Rep. Ilhan Omar (D-MN) has a heated exchange with Elliot Abrams, the U.S. special envoy to Venezuela, highlighting his role in the Iran-Contra affair. She says, „I fail to understand why members of this committee or the American people should find any testimony you give today to be truthful.“ The exchange came during a House Foreign Affairs Committee hearing.
(7. Oktober 1991) From July 1985 through 1988, ELLIOTT ABRAMS was Assistant Secretary of State and headed the United States Department of State’s Bureau of Inter-American Affairs.
As Assistant Secretary of State for Inter-American Affairs, MR. ABRAMS chaired a Restricted Interagency Group („RIG“) comprised of, among others, representatives of the United States Department of Defense, the Joint Chiefs of Staff, the Central Intelligence Agency („CIA“), the National Security Council („NSC* 1 ), and the Department of State. During 1985 and 1986, the RIG met regularly to coordinate the activities of these agencies in Central America.
(8. Oktober 1991) As the State Department’s point man on Latin America, Mr. Abrams headed the Restricted Interagency Group, a panel that coordinated the Administration’s Central America policy among officials at the White House, the Central Intelligence Agency and the Pentagon.
Other members included Mr. North, the Marine Corps lieutenant colonel and White House aide who managed the day-to-day operations of secretly aiding the Nicaraguan rebels, and Alan D. Fiers Jr., who supervised Central Intelligence Agency activities in Central America.
In this capacity, Mr. Abrams operated as a high-visibility figure who seemed to relish his combative public role in defending Administration policy in Central America, while at the same time working closely with officials who were engaged in secret efforts to supply the rebels with arms after Congress barred direct military assistance in late 1984.
Rep. Ilhan Omar (D-Minn.) engaged in a testy back and forth on Wednesday with special envoy to Venezuela Elliott Abrams, accusing the diplomat of being a liar and pressing him on his involvement in the Iran-Contra affair and killings in Central America during the Reagan administration.
The one member of Congress who knew what was going on was Dick Cheney, a close friend and confidant of Bush’s from their days together in the Ford administration. In 1976, in the aftermath of the Church Committee’s inquiry into CIA abuses, standing intelligence committees had been set up in both the Senate and the House, charged with holding the CIA and other intelligence agencies to account. But it was understood by all those involved in the vice president’s secret team that these committees could be bypassed, even though the laws governing covert intelligence activities had been stiffened: there was now a legal requirement that all covert CIA and military intelligence operations had to be made known to the committees through a formal, written document known as a ‘finding’. But there was a big loophole in the legislation, in the view of the vice president’s men. ‘There was no requirement for a finding for merely asking questions,’ the officer said, ‘and so we’d make routine requests for intelligence assessments from the CIA through the Joint Chiefs and the National Security Council. Our basic philosophy was that we were running military’ – not intelligence – ‘operations and therefore did not have to brief Congress. So we could legally operate without a finding.’ He was describing an ingenious procedure for getting around the law: one that would be put into use again after 9/11, when Cheney, by then vice president, triggered the unending war on terror.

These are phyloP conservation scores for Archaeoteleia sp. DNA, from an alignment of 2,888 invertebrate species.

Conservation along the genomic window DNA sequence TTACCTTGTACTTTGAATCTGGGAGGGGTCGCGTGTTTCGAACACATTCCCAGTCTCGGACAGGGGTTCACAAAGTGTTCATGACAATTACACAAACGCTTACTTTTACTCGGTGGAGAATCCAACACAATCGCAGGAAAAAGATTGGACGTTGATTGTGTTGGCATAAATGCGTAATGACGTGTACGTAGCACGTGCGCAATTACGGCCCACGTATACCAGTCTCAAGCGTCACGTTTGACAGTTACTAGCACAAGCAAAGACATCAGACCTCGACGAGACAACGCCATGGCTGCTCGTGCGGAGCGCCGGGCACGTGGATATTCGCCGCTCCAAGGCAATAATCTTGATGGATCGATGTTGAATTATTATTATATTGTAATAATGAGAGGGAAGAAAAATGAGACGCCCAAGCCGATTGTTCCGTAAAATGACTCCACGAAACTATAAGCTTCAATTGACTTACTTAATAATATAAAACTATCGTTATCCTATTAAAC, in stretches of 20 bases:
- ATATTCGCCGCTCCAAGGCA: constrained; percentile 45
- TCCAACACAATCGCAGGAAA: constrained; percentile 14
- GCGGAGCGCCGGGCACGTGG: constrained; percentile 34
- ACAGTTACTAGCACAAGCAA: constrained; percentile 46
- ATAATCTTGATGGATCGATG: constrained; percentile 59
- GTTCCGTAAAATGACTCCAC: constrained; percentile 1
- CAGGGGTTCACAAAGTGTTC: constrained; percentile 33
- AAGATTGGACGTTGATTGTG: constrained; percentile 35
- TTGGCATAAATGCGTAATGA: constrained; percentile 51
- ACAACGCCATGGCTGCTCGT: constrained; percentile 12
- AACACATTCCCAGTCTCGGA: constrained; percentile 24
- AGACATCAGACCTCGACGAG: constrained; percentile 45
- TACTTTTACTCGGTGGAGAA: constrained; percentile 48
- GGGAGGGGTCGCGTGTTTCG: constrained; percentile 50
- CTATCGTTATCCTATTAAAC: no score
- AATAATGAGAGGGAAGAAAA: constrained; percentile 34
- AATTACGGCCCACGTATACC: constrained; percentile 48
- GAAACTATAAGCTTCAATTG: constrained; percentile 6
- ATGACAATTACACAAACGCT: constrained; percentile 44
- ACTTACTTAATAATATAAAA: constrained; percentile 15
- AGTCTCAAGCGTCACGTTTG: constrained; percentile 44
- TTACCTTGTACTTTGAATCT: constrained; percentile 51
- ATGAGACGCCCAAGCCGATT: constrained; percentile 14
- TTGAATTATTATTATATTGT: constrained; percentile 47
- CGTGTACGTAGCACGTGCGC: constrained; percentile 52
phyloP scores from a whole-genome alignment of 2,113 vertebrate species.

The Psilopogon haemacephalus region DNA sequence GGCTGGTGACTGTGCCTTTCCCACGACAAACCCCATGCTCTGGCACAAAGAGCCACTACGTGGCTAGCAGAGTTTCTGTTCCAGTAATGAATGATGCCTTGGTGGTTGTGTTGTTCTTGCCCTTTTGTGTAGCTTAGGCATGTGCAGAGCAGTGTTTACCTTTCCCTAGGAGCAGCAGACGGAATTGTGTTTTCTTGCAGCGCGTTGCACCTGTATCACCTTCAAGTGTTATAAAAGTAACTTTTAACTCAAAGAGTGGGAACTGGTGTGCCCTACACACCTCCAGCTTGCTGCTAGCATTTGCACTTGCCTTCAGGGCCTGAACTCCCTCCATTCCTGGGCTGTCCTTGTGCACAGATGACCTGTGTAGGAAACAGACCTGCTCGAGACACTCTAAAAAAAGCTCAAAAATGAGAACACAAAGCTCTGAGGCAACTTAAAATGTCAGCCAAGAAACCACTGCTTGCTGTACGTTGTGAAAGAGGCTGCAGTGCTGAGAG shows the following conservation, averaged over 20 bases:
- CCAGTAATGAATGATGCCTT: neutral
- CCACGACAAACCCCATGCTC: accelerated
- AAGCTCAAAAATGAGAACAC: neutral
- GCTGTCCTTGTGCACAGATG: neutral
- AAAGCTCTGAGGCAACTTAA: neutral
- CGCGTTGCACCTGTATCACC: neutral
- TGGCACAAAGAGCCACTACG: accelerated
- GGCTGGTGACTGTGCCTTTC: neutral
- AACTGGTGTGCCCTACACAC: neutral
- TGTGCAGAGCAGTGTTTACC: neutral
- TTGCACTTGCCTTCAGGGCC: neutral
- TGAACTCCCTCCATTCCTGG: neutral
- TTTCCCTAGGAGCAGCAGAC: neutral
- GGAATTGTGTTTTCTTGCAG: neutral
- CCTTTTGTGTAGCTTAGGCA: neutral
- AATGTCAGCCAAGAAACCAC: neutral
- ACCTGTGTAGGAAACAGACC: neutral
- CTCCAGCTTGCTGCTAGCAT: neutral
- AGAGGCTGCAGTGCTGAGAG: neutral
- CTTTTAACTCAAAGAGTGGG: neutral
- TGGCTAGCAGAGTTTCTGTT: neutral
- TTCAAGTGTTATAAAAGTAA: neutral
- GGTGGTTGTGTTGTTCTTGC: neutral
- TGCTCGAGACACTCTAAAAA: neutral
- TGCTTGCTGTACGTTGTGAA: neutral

Er erzählt, wie George H.W. Bush damals einen neuen Militärgeheimdienst einrichtete, um auf die Ressourcen der CIA zugreifen zu können, aber die CIA selber zu umgehen…
(13.1.2014) By 1981, the country that was picked for this purpose by the National Security Council (NSC) was Libya. Libya was an OPEC country with few powerful connections, lots of nearby enemies, and a small population. In short, the perfect target. Once Libya was chosen by a few higher ups in the NSC, what was needed was to get the president, Ronald Reagan, on board. Seymour Hersh details in his New York Times report, Target Gaddafi, how the NSC and the CIA quickly accomplished this goal. “’It was clear early in the Administration,‘ one former White House aide recalls, ‚that the best way to get the President’s attention was through visual means.’” This led to the creation of a 15 minute long video, “to show the nature of the beast. If you saw it, there’s little doubt that [Gaddafi] had to go.” Once the president was on their side, the NSC, in cooperation with the CIA, began to leak reports endorsed by Reagan that Libyan hit squads were roaming the United States, planning assassinations on diplomats and even the president.
“One involved official recalls, ‘we came out with this big terrorist threat to the U.S. Government. The whole thing was a complete fabrication.’”
One of Mr. Bolton’s longtime associates, Charles M. Kupperman, a former Reagan administration official and defense contracting executive, has taken a temporary leadership post on the National Security Council, while at least three others — Frederick H. Fleitz, Sarah Tinsley and David Wurmser — are believed to be under consideration for posts.
Mr. Bolton’s relationships with most of the associates date back decades, to his days working in positions related to foreign policy in the Reagan administration.